Scouting the globe for technology's Messi
by Glenn Bijvoets (Ideation & Venturing at Eneco Smart Energy) and Nienke Benders (Technology Consultant at Venture IQ)
Five-time world player of the year Lionel Messi is a graduate of Barcelona's soccer academy. But he was born and raised on a different continent. In a different hemisphere, even. Thirteen-year-old 'Leo' was picked up by the Spanish club's global scouting network and invited to travel from Argentina to hone his skills in Europe.
If you want the best, it's no good sitting at your desk and waiting for the best to coming knocking at your door. You've got to go out and look. Proactive scouting is what every great sports team does. And, like every great sports team, corporates need to scout, not only for talent, but also especially for technology. In this article, we offer a few thoughts on what constitutes good technology scouting, based on our experience of scouting start-ups for Eneco.
For a large corporate, scouting is essential for survival
No one really knows what the future will be like, but you can be sure it's going to feature technologies we don't have today. Technologies that are being developed right now on university campuses and in accelerators all around the world. It's vital for a forward-thinking corporate to identify the enterprises that are doing the development work and capable of contributing to the transition process. And ultimately to find the upcoming partner companies that fit their strategic aims.
Don't take a snapshot – keep the camera rolling
First of all, make sure your technology scouting efforts are done on a continuous basis. Nothing is as changeable as the start-up world: potential partners you identified last year might not be in existence any more, and new leads might have come up.
Scouting two or even three distinct horizons helps you sharpen your focus. First there's the short to medium-term horizon. Then there's the long-term development and trend horizons. First-horizon scouting involves selecting partners to exploit a predefined market opportunity. Second and third-horizon scouting delivers a broad picture of the market, enabling you to understand what's going to be happening further down the road and shape your policies accordingly.
Scouting the first horizon enables you to seed alliances with start-ups and scale-ups and get actively involved. However, that has to be framed by awareness of what's happening in the long term, even if what you see on the second and third horizons is too far off for a corporate to get involved in. If you don't know enough about the second and third horizons, it's very hard to make sound decisions about the near future, because you lack a sense of where you're headed.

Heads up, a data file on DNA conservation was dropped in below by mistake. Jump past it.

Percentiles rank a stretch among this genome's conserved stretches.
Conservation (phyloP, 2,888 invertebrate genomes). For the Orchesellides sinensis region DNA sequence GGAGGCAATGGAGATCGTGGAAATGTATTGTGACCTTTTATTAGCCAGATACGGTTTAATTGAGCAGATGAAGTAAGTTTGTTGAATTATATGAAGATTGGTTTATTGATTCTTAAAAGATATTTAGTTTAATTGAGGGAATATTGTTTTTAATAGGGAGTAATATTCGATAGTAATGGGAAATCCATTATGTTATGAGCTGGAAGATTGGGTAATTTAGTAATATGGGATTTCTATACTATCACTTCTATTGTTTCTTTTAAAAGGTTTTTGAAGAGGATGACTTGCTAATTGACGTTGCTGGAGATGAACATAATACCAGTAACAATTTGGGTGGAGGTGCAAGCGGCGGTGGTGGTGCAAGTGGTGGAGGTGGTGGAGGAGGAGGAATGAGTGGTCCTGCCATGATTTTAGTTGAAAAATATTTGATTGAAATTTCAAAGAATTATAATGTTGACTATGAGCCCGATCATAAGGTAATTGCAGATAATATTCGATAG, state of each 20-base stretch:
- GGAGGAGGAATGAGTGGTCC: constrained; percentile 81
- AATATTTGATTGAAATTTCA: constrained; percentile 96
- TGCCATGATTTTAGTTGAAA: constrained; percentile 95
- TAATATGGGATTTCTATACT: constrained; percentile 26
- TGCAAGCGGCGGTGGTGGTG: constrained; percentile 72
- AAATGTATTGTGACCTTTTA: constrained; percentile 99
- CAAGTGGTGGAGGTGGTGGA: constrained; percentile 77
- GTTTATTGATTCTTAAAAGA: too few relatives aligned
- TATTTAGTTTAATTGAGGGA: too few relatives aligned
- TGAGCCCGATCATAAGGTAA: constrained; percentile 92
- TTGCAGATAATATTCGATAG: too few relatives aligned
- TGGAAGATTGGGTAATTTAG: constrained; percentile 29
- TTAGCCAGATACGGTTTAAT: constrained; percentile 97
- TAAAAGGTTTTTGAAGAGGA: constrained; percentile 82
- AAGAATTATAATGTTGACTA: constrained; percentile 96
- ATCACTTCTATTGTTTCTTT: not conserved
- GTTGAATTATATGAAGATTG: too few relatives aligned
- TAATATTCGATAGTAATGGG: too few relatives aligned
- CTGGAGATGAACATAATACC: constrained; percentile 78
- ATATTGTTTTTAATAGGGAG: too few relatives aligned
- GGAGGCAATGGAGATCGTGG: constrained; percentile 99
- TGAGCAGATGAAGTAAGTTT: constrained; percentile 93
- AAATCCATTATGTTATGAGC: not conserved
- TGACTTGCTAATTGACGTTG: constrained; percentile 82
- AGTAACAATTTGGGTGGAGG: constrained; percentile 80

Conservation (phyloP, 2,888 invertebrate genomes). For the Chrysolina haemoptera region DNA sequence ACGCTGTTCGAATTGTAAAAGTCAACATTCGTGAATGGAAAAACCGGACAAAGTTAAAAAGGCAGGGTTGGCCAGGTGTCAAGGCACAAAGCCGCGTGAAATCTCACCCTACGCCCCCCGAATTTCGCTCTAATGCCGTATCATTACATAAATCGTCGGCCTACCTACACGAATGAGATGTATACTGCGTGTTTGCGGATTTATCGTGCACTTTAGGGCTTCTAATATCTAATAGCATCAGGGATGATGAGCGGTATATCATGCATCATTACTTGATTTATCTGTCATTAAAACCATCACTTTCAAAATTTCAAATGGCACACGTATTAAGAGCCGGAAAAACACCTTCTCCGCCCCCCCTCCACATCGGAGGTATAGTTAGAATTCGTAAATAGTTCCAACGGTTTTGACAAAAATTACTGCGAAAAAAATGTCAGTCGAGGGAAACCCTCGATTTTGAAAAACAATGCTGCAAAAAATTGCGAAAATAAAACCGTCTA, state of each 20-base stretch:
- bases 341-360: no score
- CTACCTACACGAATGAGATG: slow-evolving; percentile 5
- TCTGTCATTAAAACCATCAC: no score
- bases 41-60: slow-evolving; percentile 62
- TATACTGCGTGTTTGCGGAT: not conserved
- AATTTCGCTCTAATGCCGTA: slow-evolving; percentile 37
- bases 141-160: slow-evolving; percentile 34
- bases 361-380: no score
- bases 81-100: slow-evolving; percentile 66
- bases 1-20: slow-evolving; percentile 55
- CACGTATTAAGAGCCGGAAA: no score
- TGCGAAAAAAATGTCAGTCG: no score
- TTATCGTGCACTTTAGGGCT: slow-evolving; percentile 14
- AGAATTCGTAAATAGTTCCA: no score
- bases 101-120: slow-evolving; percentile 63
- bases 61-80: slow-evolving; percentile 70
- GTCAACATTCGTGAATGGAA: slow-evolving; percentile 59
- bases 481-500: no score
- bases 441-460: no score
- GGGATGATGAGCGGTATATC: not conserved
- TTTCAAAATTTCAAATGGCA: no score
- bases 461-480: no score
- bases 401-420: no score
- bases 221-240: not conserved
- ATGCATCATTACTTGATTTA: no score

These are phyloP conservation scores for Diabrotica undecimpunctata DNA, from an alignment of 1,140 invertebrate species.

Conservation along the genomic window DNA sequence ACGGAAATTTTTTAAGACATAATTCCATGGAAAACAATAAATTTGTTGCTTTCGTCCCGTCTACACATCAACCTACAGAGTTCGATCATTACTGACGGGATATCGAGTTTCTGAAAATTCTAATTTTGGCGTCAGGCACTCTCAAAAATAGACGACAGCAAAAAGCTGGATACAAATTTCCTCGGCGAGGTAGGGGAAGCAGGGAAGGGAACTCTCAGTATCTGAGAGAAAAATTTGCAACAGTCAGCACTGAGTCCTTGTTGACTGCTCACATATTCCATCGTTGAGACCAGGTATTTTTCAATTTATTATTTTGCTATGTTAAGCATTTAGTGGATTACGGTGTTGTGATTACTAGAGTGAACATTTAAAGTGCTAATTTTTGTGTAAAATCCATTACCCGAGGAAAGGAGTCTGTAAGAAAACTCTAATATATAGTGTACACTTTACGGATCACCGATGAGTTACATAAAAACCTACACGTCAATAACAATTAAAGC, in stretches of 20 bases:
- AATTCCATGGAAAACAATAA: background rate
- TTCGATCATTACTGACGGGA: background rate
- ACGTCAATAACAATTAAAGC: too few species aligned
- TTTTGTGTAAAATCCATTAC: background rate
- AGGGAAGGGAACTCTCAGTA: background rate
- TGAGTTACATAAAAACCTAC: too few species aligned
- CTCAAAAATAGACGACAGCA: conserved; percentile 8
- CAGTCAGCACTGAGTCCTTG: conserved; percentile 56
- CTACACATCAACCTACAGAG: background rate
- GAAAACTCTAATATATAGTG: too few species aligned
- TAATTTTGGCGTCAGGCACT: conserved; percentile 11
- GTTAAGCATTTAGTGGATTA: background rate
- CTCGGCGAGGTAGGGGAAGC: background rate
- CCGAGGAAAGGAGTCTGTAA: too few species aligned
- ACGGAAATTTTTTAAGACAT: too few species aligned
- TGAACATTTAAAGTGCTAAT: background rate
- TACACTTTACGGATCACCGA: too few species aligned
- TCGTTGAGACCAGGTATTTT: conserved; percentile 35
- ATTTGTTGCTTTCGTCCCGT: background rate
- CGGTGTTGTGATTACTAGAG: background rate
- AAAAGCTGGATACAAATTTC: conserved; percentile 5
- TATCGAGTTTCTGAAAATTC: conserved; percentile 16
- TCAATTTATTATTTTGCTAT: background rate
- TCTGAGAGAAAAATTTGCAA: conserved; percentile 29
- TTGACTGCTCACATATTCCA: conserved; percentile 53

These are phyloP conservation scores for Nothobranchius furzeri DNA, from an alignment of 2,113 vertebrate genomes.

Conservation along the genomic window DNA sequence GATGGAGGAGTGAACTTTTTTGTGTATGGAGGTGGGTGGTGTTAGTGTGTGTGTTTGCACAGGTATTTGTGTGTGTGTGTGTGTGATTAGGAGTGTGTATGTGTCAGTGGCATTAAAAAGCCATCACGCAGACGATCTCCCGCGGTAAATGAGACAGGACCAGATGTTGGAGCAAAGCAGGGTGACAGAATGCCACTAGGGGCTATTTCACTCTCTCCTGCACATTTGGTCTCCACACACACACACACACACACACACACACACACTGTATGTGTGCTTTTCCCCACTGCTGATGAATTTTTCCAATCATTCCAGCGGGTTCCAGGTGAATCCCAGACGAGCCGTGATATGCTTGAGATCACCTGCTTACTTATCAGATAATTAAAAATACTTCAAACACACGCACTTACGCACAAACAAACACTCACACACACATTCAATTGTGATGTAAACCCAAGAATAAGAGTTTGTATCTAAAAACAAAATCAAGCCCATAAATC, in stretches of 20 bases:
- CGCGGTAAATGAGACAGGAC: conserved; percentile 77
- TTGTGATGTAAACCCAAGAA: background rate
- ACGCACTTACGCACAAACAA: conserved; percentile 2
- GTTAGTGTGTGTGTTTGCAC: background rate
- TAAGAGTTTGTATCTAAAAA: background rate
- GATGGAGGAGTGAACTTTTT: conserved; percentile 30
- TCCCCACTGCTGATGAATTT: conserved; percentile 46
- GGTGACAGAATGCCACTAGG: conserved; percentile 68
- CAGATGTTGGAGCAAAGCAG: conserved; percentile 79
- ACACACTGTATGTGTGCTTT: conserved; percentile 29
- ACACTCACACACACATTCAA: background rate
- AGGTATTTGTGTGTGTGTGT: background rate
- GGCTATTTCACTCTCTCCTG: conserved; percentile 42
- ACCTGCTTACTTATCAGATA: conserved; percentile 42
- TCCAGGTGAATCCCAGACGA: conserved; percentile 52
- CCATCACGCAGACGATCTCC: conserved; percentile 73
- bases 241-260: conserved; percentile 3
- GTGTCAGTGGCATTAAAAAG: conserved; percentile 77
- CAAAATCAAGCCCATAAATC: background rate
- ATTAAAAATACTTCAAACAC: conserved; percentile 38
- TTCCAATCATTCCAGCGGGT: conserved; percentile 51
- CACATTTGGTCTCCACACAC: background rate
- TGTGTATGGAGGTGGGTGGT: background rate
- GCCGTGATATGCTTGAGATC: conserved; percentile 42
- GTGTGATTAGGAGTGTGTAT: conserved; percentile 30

In-house or outsourced scouting?
You can do your scouting yourself, or you can work with an external scouting service provider like Venture IQ. The advantage of the second option is that you can focus on identifying what you are looking for, while leveraging the search skills, know-how, and broader resources of the service provider. That way, you're likely to generate leads quicker and more continuously. It's also a flexible approach: internal capacity is freed up because the corporate's personnel can focus on the most promising leads. However, if you make use of an external scouting party, make sure you establish a long-term relationship. It takes time to get to know each other and familiarise the service provider with your goals, scope and background.
Fear of missing out can be dangerous: scoping needs to be strict but iterative
Scoping is vital for developing a precise understanding of what you want and need in order to reach your strategic goals. The temptation to define the scope widely for fear of missing something good has to be resisted. At the same time, you need a picture of the landscape within your theme. And the accuracy of that picture isn't helped by excluding enterprises that don't exactly fit within it. Steering a path between the twin hazards of overly wide scoping and overly narrow scoping calls for an iterative process.
A defined set of search criteria is built through interaction between experts and analysts. The process is aided by discussing a few 'specimen' companies to see whether they fit the strategic rationale. Such sampling is valuable for revealing implicit criteria and technical requirements, thus introducing scoping boundaries that might otherwise have been overlooked. The process helps you to structure your thoughts and requirements, and to clarify your strategic planning.
With the scope defined, the search phase can start